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Project Car Diaries: I Wasn’t Sure How To Mount My Fancy New Bumper so I Just Started Wrenching

Sometimes you just need to do exploratory surgery on your car.
Andrew P. Collins

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This dude I’m in a car club with, Adam, once blew my mind with an off-hand comment: “I like wrenching on my cars more than driving them.” He had good stuff, too (a BMW and two Porsches). Part of me had always felt that way as well. But for some reason, it seemed heretical to admit it. His remark felt like validation. I do love a good tinker, which is part of why I’ve been savoring a silly bumper swap.

I bought this 1998 Mitsubishi Montero in Southern California a few years ago, after a nasty crash left me with only one working hand (temporarily) and I needed to buy a car with an automatic transmission. Since then, it’s become one of my favorite vehicles ever. I’ve been using it for adventures and turning it into a classic example of an old-school overlander, with a careful application of curated accessories.

This entry of Project Car Diaries is brought to you by WD-40® Brand.

This cool JDM brush guard has been languishing in my car parts collection for over a year. I acquired it from a fellow Montero enthusiast, along with two period-correct (huge) fog lights and control switches—all OEM Mitsubishi parts. They were (and are) meant to be the last significant addition to my ’98 Monty before I stamp the project “complete” and pivot entirely to maintenance. It feels exciting, but I’ve been procrastinating it for so long because I wasn’t sure where to start.

The brush guard only has four mounting points, and it seemed obvious where those lined up on my truck’s bumper. But it was equally obvious that there are some differences between the U.S. Montero’s bumper and the JDM one’s, namely, my truck has two little protrusions that would block the brush guard from sitting flush where it needed to. After some research and studying quite a few images, I realized the only way to see if I’d be able to make the Japanese guard fit would be to take my truck’s bumper off and start test-fitting.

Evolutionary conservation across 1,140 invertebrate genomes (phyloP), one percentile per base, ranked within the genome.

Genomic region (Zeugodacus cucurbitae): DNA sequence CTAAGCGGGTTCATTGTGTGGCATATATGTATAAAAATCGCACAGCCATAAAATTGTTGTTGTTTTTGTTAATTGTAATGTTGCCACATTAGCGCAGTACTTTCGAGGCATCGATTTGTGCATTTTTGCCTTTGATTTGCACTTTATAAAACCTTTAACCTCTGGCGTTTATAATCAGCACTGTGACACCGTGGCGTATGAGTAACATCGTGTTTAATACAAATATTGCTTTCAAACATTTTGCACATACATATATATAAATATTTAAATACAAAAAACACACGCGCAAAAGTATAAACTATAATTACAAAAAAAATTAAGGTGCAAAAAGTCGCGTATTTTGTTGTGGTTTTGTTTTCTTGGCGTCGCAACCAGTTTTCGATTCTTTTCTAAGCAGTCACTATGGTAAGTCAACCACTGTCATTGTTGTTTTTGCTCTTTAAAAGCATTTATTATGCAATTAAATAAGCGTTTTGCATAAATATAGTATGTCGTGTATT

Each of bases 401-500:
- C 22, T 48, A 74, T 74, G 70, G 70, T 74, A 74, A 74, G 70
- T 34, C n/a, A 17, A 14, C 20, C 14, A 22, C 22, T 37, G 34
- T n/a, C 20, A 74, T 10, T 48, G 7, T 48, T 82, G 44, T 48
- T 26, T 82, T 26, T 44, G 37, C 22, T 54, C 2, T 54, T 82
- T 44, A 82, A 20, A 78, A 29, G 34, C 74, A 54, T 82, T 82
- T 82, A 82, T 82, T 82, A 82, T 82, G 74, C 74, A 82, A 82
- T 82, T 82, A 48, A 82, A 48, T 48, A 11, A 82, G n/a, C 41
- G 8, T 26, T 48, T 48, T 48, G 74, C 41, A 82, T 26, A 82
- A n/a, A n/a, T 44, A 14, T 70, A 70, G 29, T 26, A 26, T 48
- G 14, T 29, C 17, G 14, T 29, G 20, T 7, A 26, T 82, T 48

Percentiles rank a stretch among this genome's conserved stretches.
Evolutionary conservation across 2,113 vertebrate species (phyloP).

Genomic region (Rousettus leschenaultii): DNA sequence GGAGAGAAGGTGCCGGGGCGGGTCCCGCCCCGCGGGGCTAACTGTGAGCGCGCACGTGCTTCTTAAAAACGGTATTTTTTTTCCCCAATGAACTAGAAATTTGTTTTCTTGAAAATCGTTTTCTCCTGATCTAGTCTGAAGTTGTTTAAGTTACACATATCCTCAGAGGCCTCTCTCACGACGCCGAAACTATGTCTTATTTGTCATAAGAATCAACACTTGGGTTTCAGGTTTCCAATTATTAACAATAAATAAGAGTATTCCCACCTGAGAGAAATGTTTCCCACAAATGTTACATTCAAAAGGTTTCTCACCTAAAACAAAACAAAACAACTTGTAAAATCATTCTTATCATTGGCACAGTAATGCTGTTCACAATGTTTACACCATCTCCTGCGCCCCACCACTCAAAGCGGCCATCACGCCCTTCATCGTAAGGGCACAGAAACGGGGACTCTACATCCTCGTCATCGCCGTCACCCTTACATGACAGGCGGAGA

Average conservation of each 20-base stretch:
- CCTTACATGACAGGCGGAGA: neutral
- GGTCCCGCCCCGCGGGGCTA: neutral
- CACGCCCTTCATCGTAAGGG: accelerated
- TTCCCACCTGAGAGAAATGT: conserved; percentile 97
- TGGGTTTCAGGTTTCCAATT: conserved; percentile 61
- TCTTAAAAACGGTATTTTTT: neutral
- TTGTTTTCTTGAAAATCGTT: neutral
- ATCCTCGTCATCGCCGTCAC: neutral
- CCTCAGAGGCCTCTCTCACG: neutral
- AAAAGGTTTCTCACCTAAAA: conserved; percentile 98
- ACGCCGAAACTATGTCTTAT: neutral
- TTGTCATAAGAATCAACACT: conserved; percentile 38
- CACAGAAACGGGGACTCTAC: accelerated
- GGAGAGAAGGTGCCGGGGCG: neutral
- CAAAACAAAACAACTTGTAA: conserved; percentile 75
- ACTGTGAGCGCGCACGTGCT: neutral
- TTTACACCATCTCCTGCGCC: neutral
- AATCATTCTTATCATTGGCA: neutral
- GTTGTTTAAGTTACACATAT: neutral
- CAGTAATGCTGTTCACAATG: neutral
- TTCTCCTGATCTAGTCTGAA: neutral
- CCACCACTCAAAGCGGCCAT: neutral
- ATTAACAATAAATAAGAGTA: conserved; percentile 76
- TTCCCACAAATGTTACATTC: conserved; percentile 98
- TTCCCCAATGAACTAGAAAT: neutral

Andrew P. Collins

Since the brush guard is a factory piece, I had thought it would bolt up easily to existing mounting spots. I also have a pair of KC Flex Era lights that I’ve been looking for a home for … and the lenses look exactly the same as the Montero’s factory fogs in the corners of the bumper.

My quest was to pull the Montero’s front bumper, find the mounting points for the brush guard, and replace the small factory fog lights with KCs, and mount the big fog lights on the new bumper piece. Then I’d put it all back together and have some super-tight JDM styling, yo. Plus better nighttime visibility.


Andrew P. Collins

Even though this Montero spent much of its life in California, the bolts up front have been exposed to a lot of mud and moisture over the years. That means rust. And rusted bolts, even ones with accessible heads, like to be a pain to break loose. That’s why penetrating fluid is one of my most-used tools and WD-40® Brand is a great sponsor to have—its Specialist Penetrant product is one of my favorites and I do buy the stuff on my own even when I’m not getting paid to test it.

Penetrating fluid is different from the WD-40® Multi-Use Product in that it’s designed specifically to seep into rust and break the bonds it makes between metals. The regular ol’ Original WD-40 Formula does this to a degree, but when you’ve got real rust on a bolt (especially one you don’t want to put a torch on) you need to apply a dedicated chemical before you start swinging wrenches.

If you make no attempt to break the rust bond, you run the risk of breaking the bolt’s head off or simply not being able to move it at all.

There are a lot of great penetrating fluids out there but there are a few reasons I’m always restocking WD-40 Specialist Penetrant in my shop: It doesn’t smell bad, it’s readily available at both automotive and hardware stores (and of course online), but most importantly it’s got that sweet sweet bendy-straw which the WD-40 Brand calls “EZ-REACH.”